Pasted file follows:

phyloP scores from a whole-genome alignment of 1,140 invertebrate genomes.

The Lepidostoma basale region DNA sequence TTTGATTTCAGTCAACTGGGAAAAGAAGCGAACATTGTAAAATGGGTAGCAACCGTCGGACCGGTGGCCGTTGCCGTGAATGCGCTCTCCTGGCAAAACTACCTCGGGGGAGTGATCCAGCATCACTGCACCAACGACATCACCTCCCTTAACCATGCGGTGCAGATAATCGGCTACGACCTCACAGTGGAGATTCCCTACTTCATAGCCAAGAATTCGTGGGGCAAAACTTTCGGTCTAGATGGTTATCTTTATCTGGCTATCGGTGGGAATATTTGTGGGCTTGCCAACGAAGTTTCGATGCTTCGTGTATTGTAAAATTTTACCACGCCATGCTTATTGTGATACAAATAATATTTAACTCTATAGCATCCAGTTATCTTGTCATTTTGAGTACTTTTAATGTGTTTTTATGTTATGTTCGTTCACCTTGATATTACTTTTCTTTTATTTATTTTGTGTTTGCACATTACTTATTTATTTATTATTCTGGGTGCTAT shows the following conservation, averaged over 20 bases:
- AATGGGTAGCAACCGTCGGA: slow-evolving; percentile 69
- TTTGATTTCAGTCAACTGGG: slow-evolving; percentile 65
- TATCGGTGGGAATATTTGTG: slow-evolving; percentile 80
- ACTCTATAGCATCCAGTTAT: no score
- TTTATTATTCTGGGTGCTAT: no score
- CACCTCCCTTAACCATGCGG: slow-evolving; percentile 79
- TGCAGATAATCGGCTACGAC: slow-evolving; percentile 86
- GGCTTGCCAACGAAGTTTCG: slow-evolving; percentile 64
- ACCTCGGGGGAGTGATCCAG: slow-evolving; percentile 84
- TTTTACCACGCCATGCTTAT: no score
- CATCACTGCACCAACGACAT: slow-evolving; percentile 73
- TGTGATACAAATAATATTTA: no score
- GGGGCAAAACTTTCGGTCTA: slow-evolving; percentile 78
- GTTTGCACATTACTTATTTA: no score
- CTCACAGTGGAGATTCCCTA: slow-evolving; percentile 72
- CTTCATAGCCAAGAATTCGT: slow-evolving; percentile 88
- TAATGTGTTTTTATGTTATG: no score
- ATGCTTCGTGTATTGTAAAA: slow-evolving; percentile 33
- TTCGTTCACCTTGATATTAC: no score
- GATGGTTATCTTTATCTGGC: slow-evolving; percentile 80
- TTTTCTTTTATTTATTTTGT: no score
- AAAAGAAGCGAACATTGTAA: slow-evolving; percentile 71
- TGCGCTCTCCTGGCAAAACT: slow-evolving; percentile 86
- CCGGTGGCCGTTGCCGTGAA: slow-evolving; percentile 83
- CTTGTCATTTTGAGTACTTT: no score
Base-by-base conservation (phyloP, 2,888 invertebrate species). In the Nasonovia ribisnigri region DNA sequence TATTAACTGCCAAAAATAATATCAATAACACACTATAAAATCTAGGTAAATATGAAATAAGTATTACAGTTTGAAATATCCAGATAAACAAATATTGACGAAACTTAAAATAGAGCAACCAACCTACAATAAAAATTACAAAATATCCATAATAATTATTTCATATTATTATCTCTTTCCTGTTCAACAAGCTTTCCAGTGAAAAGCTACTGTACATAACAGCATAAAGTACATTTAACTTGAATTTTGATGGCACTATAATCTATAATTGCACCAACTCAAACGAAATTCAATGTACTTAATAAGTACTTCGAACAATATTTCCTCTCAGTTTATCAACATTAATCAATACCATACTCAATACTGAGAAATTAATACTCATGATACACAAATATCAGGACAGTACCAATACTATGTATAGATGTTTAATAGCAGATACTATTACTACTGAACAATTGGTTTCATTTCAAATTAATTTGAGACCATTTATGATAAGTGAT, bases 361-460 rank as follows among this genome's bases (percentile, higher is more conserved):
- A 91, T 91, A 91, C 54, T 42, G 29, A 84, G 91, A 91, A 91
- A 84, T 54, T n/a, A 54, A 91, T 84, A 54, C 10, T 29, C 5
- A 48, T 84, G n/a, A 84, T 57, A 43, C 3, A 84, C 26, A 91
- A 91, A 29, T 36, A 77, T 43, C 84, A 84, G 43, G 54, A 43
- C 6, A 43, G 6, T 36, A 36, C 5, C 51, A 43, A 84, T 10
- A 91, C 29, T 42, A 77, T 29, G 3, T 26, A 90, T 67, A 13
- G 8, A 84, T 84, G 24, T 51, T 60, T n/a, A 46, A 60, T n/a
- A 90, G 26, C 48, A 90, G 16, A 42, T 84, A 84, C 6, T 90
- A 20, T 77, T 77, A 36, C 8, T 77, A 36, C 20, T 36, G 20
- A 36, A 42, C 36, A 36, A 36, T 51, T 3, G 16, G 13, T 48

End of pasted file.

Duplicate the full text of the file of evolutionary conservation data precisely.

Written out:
phyloP scores from a whole-genome alignment of 1,140 invertebrate genomes.

The Lepidostoma basale region DNA sequence TTTGATTTCAGTCAACTGGGAAAAGAAGCGAACATTGTAAAATGGGTAGCAACCGTCGGACCGGTGGCCGTTGCCGTGAATGCGCTCTCCTGGCAAAACTACCTCGGGGGAGTGATCCAGCATCACTGCACCAACGACATCACCTCCCTTAACCATGCGGTGCAGATAATCGGCTACGACCTCACAGTGGAGATTCCCTACTTCATAGCCAAGAATTCGTGGGGCAAAACTTTCGGTCTAGATGGTTATCTTTATCTGGCTATCGGTGGGAATATTTGTGGGCTTGCCAACGAAGTTTCGATGCTTCGTGTATTGTAAAATTTTACCACGCCATGCTTATTGTGATACAAATAATATTTAACTCTATAGCATCCAGTTATCTTGTCATTTTGAGTACTTTTAATGTGTTTTTATGTTATGTTCGTTCACCTTGATATTACTTTTCTTTTATTTATTTTGTGTTTGCACATTACTTATTTATTTATTATTCTGGGTGCTAT shows the following conservation, averaged over 20 bases:
- AATGGGTAGCAACCGTCGGA: slow-evolving; percentile 69
- TTTGATTTCAGTCAACTGGG: slow-evolving; percentile 65
- TATCGGTGGGAATATTTGTG: slow-evolving; percentile 80
- ACTCTATAGCATCCAGTTAT: no score
- TTTATTATTCTGGGTGCTAT: no score
- CACCTCCCTTAACCATGCGG: slow-evolving; percentile 79
- TGCAGATAATCGGCTACGAC: slow-evolving; percentile 86
- GGCTTGCCAACGAAGTTTCG: slow-evolving; percentile 64
- ACCTCGGGGGAGTGATCCAG: slow-evolving; percentile 84
- TTTTACCACGCCATGCTTAT: no score
- CATCACTGCACCAACGACAT: slow-evolving; percentile 73
- TGTGATACAAATAATATTTA: no score
- GGGGCAAAACTTTCGGTCTA: slow-evolving; percentile 78
- GTTTGCACATTACTTATTTA: no score
- CTCACAGTGGAGATTCCCTA: slow-evolving; percentile 72
- CTTCATAGCCAAGAATTCGT: slow-evolving; percentile 88
- TAATGTGTTTTTATGTTATG: no score
- ATGCTTCGTGTATTGTAAAA: slow-evolving; percentile 33
- TTCGTTCACCTTGATATTAC: no score
- GATGGTTATCTTTATCTGGC: slow-evolving; percentile 80
- TTTTCTTTTATTTATTTTGT: no score
- AAAAGAAGCGAACATTGTAA: slow-evolving; percentile 71
- TGCGCTCTCCTGGCAAAACT: slow-evolving; percentile 86
- CCGGTGGCCGTTGCCGTGAA: slow-evolving; percentile 83
- CTTGTCATTTTGAGTACTTT: no score
Base-by-base conservation (phyloP, 2,888 invertebrate species). In the Nasonovia ribisnigri region DNA sequence TATTAACTGCCAAAAATAATATCAATAACACACTATAAAATCTAGGTAAATATGAAATAAGTATTACAGTTTGAAATATCCAGATAAACAAATATTGACGAAACTTAAAATAGAGCAACCAACCTACAATAAAAATTACAAAATATCCATAATAATTATTTCATATTATTATCTCTTTCCTGTTCAACAAGCTTTCCAGTGAAAAGCTACTGTACATAACAGCATAAAGTACATTTAACTTGAATTTTGATGGCACTATAATCTATAATTGCACCAACTCAAACGAAATTCAATGTACTTAATAAGTACTTCGAACAATATTTCCTCTCAGTTTATCAACATTAATCAATACCATACTCAATACTGAGAAATTAATACTCATGATACACAAATATCAGGACAGTACCAATACTATGTATAGATGTTTAATAGCAGATACTATTACTACTGAACAATTGGTTTCATTTCAAATTAATTTGAGACCATTTATGATAAGTGAT, bases 361-460 rank as follows among this genome's bases (percentile, higher is more conserved):
- A 91, T 91, A 91, C 54, T 42, G 29, A 84, G 91, A 91, A 91
- A 84, T 54, T n/a, A 54, A 91, T 84, A 54, C 10, T 29, C 5
- A 48, T 84, G n/a, A 84, T 57, A 43, C 3, A 84, C 26, A 91
- A 91, A 29, T 36, A 77, T 43, C 84, A 84, G 43, G 54, A 43
- C 6, A 43, G 6, T 36, A 36, C 5, C 51, A 43, A 84, T 10
- A 91, C 29, T 42, A 77, T 29, G 3, T 26, A 90, T 67, A 13
- G 8, A 84, T 84, G 24, T 51, T 60, T n/a, A 46, A 60, T n/a
- A 90, G 26, C 48, A 90, G 16, A 42, T 84, A 84, C 6, T 90
- A 20, T 77, T 77, A 36, C 8, T 77, A 36, C 20, T 36, G 20
- A 36, A 42, C 36, A 36, A 36, T 51, T 3, G 16, G 13, T 48